The Supreme Court today overturned its 2016 order of making it mandatory for cinema halls to play the national anther before screening of films. In its today’s order, the apex court replace the ‘shall’ word from its previous order with ‘may’, making it optional for theatres to play the national anthem.
The top court modified its November 30, 2016 order after the Centre submitted that it had set up a12-member inter-ministerial committee to frame guidelines to decide the circumstances when the national anthem should be played or sung with decorum and suggested that the earlier order could be reviewed.
In October last year, the court had observed that the people "cannot be forced to carry patriotism on their sleeves" and it cannot be assumed that if a person does not stand up for the national anthem, he or she is "less patriotic".
Observing that the society did not need "moral policing", the court had then said that next time, "the government will want people to stop wearing T-shirts and shorts to cinemas saying this would disrespect the national anthem."
The bench headed by Chief Justice Dipak Misra, also comprising Justices AM Khanwilkar and DY Chandrachud, said the committee should comprehensively look into all the aspects relating to the playing of national anthem and allowed the petitioners to make representations before the panel.
The bench, while disposing of the petitions pending before it, made it clear that the exemption granted earlier to disabled persons from standing in the cinema halls when the national anthem is being played, shall remain in force till the committee takes a decision.
The top court accepted the government's affidavit which said the 12-member panel has been set up to suggest changes in the 1971 Prevention of Insults to National Honour Act.
Attorney General KK Venugopal told the bench that the committee will submit its report within six months. The Centre had yesterday told the apex court that an inter-ministerial committee has been set up as extensive consultations were needed for framing of guidelines describing the circumstances and occasions on which the national anthem is to be played or sung and observance of proper decorum on such occasions.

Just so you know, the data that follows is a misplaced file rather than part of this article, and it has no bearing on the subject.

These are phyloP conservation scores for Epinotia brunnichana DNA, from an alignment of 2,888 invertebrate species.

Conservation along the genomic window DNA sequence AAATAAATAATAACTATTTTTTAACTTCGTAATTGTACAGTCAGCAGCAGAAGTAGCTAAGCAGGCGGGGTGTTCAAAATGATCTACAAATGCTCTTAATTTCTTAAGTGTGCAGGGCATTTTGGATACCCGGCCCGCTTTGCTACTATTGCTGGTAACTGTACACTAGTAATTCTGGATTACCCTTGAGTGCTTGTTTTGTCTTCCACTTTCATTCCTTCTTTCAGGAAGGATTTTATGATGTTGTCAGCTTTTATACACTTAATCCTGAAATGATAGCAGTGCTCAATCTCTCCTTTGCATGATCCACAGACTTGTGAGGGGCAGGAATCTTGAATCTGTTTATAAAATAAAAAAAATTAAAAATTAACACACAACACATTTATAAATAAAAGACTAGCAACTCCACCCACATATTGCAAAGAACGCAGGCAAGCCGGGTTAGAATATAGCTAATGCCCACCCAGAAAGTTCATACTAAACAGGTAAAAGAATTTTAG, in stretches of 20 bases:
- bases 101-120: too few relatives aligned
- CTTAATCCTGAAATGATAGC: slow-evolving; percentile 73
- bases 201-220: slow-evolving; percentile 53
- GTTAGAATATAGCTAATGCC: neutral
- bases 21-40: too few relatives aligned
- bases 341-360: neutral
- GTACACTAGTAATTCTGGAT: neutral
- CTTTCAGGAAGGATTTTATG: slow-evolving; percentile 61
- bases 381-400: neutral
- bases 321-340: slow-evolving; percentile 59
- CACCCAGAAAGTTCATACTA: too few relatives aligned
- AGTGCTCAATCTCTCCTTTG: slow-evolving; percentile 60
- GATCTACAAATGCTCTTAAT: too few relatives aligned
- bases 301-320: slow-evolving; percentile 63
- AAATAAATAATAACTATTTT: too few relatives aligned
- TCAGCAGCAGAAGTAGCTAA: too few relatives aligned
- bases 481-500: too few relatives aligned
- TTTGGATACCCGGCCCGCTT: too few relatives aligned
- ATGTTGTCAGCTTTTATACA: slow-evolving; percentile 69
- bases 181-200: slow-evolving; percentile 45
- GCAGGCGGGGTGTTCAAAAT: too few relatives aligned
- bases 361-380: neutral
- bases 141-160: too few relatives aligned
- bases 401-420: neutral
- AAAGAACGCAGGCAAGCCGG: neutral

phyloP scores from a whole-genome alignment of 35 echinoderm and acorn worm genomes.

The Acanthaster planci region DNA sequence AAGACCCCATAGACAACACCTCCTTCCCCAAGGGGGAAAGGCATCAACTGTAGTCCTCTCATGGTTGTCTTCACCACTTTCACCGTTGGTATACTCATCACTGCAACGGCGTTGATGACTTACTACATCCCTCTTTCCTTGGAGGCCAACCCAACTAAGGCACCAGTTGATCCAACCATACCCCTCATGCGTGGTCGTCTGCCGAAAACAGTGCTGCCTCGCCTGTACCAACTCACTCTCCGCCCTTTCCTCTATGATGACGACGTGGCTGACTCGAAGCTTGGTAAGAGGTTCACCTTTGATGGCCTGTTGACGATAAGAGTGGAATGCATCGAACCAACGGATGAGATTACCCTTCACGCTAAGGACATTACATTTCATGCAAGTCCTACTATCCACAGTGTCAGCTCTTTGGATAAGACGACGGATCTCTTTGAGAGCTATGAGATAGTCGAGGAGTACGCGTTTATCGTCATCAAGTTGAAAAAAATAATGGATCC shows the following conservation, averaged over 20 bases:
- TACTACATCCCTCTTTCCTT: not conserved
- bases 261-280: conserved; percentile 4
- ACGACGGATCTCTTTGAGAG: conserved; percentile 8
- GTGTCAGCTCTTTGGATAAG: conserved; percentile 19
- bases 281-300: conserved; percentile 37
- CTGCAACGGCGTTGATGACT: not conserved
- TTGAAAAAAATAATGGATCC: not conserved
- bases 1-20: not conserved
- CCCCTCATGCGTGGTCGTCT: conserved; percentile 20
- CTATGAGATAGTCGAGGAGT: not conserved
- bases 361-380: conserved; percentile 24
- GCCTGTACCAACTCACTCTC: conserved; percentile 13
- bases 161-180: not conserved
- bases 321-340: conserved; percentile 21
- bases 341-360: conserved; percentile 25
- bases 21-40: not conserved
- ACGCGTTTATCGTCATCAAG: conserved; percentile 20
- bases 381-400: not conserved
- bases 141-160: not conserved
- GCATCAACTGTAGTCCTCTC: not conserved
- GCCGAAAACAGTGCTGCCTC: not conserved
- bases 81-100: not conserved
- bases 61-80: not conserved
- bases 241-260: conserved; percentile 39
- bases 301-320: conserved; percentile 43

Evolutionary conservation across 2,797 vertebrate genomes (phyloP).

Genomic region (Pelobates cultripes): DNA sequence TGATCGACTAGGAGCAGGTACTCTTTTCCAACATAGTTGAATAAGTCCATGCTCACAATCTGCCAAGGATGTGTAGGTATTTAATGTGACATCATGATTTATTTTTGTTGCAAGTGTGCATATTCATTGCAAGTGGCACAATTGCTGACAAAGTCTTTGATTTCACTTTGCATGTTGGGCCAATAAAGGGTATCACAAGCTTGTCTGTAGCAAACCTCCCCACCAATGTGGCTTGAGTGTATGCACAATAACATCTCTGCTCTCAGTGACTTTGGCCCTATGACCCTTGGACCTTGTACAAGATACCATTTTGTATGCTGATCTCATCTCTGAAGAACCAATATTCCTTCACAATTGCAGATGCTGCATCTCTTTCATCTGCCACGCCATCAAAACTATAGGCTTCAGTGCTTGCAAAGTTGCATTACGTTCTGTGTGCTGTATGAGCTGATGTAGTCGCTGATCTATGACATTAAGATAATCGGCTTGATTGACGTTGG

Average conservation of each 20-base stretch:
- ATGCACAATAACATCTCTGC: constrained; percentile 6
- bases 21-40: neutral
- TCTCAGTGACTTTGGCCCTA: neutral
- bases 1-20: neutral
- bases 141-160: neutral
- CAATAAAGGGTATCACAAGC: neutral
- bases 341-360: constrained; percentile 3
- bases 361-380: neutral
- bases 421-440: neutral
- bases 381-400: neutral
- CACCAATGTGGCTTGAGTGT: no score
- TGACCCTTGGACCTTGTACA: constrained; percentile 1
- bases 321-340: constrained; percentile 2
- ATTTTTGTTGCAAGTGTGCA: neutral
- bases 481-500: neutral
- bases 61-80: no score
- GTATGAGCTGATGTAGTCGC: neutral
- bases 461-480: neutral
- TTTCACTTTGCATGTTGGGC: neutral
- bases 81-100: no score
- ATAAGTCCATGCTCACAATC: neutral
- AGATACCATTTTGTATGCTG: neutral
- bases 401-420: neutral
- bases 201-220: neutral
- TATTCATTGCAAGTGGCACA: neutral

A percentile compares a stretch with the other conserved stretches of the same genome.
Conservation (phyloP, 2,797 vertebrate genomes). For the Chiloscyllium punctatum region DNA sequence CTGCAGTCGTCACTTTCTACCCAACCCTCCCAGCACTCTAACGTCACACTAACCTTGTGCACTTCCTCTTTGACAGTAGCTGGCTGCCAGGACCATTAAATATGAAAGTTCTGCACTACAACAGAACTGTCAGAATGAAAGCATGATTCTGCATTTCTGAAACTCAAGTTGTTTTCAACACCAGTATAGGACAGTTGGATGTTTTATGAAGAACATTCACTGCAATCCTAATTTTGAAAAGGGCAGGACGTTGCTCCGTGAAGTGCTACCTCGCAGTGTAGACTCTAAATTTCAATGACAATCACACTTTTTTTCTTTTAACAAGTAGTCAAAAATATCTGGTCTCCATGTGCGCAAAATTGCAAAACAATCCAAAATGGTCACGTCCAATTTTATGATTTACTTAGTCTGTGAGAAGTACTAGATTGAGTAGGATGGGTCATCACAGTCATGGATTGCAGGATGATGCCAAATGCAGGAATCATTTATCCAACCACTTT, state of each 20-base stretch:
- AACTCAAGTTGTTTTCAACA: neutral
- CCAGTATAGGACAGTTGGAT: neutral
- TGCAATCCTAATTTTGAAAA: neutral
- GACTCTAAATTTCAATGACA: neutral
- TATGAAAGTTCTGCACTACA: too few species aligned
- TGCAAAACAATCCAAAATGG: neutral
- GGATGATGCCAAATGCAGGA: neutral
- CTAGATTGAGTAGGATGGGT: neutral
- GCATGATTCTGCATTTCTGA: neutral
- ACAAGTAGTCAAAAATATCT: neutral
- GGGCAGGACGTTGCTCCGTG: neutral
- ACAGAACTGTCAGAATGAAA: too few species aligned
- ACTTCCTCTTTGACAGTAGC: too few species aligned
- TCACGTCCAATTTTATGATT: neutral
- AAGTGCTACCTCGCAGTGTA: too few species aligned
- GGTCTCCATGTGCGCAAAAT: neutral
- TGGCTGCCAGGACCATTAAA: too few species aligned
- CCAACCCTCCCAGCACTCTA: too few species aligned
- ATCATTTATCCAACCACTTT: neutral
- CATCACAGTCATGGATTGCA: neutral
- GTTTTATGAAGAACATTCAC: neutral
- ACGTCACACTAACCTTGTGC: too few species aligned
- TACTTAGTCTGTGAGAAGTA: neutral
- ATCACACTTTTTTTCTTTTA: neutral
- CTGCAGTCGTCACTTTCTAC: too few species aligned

The government had said that the top court may "consider the restoration of status quo ante until then, that is restoration of the position as it stood before the order passed by this court on November 30, 2016" as it mandated the playing of the anthem in cinemas before a feature film starts.
The inter-ministerial committee headed by Additional Secretary (Border Management), Ministry of Home Affairs, with representatives from various other ministries, including the Ministries of Defence, External Affairs, Culture, Woman and Child Development and Parliamentary Affairs. It would also have representatives of the Ministries of Information and Broadcasting and Minority Affairs, Department of Legal Affairs, Department of School Education and Literacy and the Department of Empowerment of Persons with Disability, the affidavit filed by Centre said.
The apex court had on October 24 last year observed that people do not need to stand up in the cinema halls to prove their patriotism and had asked the Centre to consider amending the rules for regulating playing of the national anthem in the theatres.
"People go to cinema halls for undiluted entertainment. Society needs entertainment. We cannot allow you (Centre) to shoot from our shoulders. People do not need to stand up in cinema halls to prove their patriotism," the bench had said.
"Desireability is one thing but making it mandatory is another. Citizens cannot be forced to carry patriotism on their sleeves and courts cannot inculcate patriotism among people through its order," it had said.
The court's strong remarks had came during the hearing on a PIL filed last year by Shyam Narayan Chouksey seeking a direction that the national anthem be played in all cinema halls before the start of screening of a film.
The apex court had in its November 30, 2016, order said that "love and respect for the motherland is reflected when one shows respect to the national anthem as well as to the national flag". It had also barred printing of the anthem or a part of it on any object and displaying it in such a manner at places which may be "disgraceful to its status and tantamount to disrespect".
Passing a slew of directions, the court had said that fundamental duties in the Constitution "do not allow any different notion or the perception of individual rights that have individual thought, have no space. The idea is constitutionally impermissible".
It had also said proper norms and protocol should be fixed regarding its playing and singing at official functions and programmes where those holding constitutional office are present.